Penalty Fees — The following penalty fees will be charged members and
non-members from and after March 31, 1895:

Entry fee, boar or sow, over two years of age at date of

filing application %2 GO

Fees for transfers filed over six months after date of sale... 50



BERiisiiiRE i'^EAii Book.



Imported Animals— Entry fee of boar or sow bred in Great Britain, if
application is filed within six months after date of importation:

To members $ 50

To non-members 1 00

Remittances to be made by Express Order, Bank Draft, Postoffice Order
or Registered Letter.

Entry and Transfer Blanks for the registry of pedigrees and trans-
fers in the Record, are sent free on application. Pedigrees, as soon as approved,
have numbers assigned them in advance of publication in the Record.
For blanks or further information, address the Secretary,

CHARLES F. MILLS, Springfifld, III.



WHY BERKSHIRES ARE PREFERRED.

Prominent among the good qualities that make Berkshires the leading
favorite, the following may be mentioned:

FJj-st— Great muscular power and vitality, which render them less liable to accident and
disease than any others.

-Second— Activity, combined with strong digestive and assimilating powers, hence re-
turning a maximum quantity of flesh and fat for food consumed.

Third— The sows are unsurpassed for prolificacy and as careful nurses and good
suclvlers.

Fourt/i— Their pigs are strong, active and vigorous at birth and consequently less liable
to the mishaps so common to them when very young.

Fi/t7i— They can be fattened for market at any age, and yet, if desirable, fed to any
reasonable weight, from 600 to, in some instances, 1.000 pounds.

Sixt/i— Their flesh is of the highest quality of pork, containing a larger proportion of
finely marbled lean and fat than that of any other breed.

Scuc7it?i— Power of the boar to transmit the valuable qualities of the breed to his pro-
geny when crossed witli others.

i/'i(//i</i— Unsinpabsed uniformity in color and marking.



BERKSHIRE SWINE.



Standard of Excellence Adopted by the American Berkshire

Association.

CoJof —Black, with white on feet, face, tip of tail and occasional splash on arm 1

Face and Snowt— Short, the former fine, well dished and broad between the eyes 7

Eye— Very clear, rather large, dark hazel or gray 2

l5(ij-_Generally almost erect, but sometimes inclined forward with advancing age, medium

size, thin and soft - 4

Jou'?— Full and heavy, running back well on neck 4

A'ec/f— Short and broad on top 4

Hair— Fine and soft, medium thickness.. il

Sfcm— Skin smooth and pliable 4

SJwulder—ThicVi and even, broad on top a nd thick through the chest 7

Brtcfc— Broad, short and straight, ribs well sprung, coupling close up to liips 8

Side— Deep and well let down, straight on bottom line 6

Fianfc— Well back and low down on leg, making nearly a straight line with lower part of

side ii

iofji—Full and wide '■*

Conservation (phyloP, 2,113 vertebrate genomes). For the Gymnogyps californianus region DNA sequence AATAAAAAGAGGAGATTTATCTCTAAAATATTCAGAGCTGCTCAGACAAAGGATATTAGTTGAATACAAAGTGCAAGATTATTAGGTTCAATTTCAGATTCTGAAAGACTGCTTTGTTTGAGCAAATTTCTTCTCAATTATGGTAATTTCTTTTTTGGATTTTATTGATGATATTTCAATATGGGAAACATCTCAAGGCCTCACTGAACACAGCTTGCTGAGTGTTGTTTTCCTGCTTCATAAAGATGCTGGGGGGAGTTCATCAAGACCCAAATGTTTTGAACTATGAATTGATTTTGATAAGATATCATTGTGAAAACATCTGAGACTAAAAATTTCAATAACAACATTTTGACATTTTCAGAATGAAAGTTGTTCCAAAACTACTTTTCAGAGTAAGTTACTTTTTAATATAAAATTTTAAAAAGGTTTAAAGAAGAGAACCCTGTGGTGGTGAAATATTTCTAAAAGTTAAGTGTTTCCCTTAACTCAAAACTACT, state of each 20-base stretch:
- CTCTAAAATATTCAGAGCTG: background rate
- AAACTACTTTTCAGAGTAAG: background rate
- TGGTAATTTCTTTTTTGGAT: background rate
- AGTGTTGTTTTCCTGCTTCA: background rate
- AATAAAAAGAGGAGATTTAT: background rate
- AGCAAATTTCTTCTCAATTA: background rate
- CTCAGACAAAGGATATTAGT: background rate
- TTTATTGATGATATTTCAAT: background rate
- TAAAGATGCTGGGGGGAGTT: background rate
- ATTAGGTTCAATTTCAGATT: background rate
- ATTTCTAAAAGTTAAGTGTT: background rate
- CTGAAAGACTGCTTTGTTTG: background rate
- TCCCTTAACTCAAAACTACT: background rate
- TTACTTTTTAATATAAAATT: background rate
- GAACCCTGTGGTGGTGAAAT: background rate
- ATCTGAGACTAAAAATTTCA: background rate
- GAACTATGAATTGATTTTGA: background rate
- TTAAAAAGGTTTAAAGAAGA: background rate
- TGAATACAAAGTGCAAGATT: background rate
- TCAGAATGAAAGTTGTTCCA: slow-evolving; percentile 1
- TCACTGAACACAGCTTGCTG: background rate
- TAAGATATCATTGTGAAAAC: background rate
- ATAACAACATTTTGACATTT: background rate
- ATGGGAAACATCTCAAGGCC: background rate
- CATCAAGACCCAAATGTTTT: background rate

Ham— Deep and thick, extending well up on back and holding thickness well down to hock 10

Tait— Well set up on back, tapering and not coarse 2

I/effs- Short, straight and strong, set wide apart, with hoofs erect and capable of holding

good weight ■ 5

Symmetry— WeU proportioned throughout, depending largely on condition 5

Condition— In good, healthy, growing state, not overfed 6

Stj/ie- Attractive, spirited, indicative of thorough breeding and constitutional vigor 5



CHAMPION BERKSHIRE HERDS

- aWAbdEd thh!—

STATE PRIZES

—BY THE—

AMERICAN BERKSHIRE ASSOCIATION.



CALIFORNIA,

SESSIONS & CO., 1894.... (Old and Young Herds) Los Angeles

GEORGIA,

HILL & BROWN, 1894 .... (Old and Y oung Herds) Macon

ILLINOIS,

HARRY CASS, 1894 (Young Herd) Buffalo Hart

INDIANA,

L J. WILLIAMS & SO^', 1893 Muncie

lOAVA,

WILLIAM ROBISON, 1893 Booneville

KANSAS,

V. B. IIOWEY, 1893 Topeka

LOUISIANA,

W. L. FOSTER, 1894 (Old Herd) Sheveport

MICHIGAN,

N. A. & J. W. CLAPP, 1894.... (Young Herd) Wixom

MISSOURI,

JOHN B. THOMPSON, 1893 Plattsburg

NEBRASKA.

W. E. SPICER, 1894 (Old and Young Herds) Harvard

NEAV .TERSEY,

WILLS A. SEWARD, 1893 Budds Lake

NEW YORK,

METCALF BROS., 1894.. (Old and Young Herds) East Elma

OHIO,

L. C. PETERSON, 1894 (Old Herd) Spring Valley

W. S. PARKER, 1894 (Young Herd) Bloomingburg

OREGON,

E. A. POPHAM, 1894 (Young Herd) Turner

TENNESSEE,

CARNEY & MOORE, 1894 (Old Herd) Murfreesboro

J. D. CLINARD, 1894 (Young Herd) Springfield

TEXAS,

W. H. PIERCE, 1894 (Old and Young Herds) Denton

WEST VIRGINIA,

C. RALSTON & BRO., 1894 .... (Young Herd) Wellsburg

WISCONSIN,

M. H. AVEST, 1894 (Old Herd) Fayetteville

PETER WAKEM, 1894 (Young Herd) Madison

The herds of the breeders named above will retain the State Championships until the
premiums of the American Berkshire Association are subsequently awarded to other breed-
ers residing in said states.



Hekkshike Year Book.



PRIZES FOR BERKS.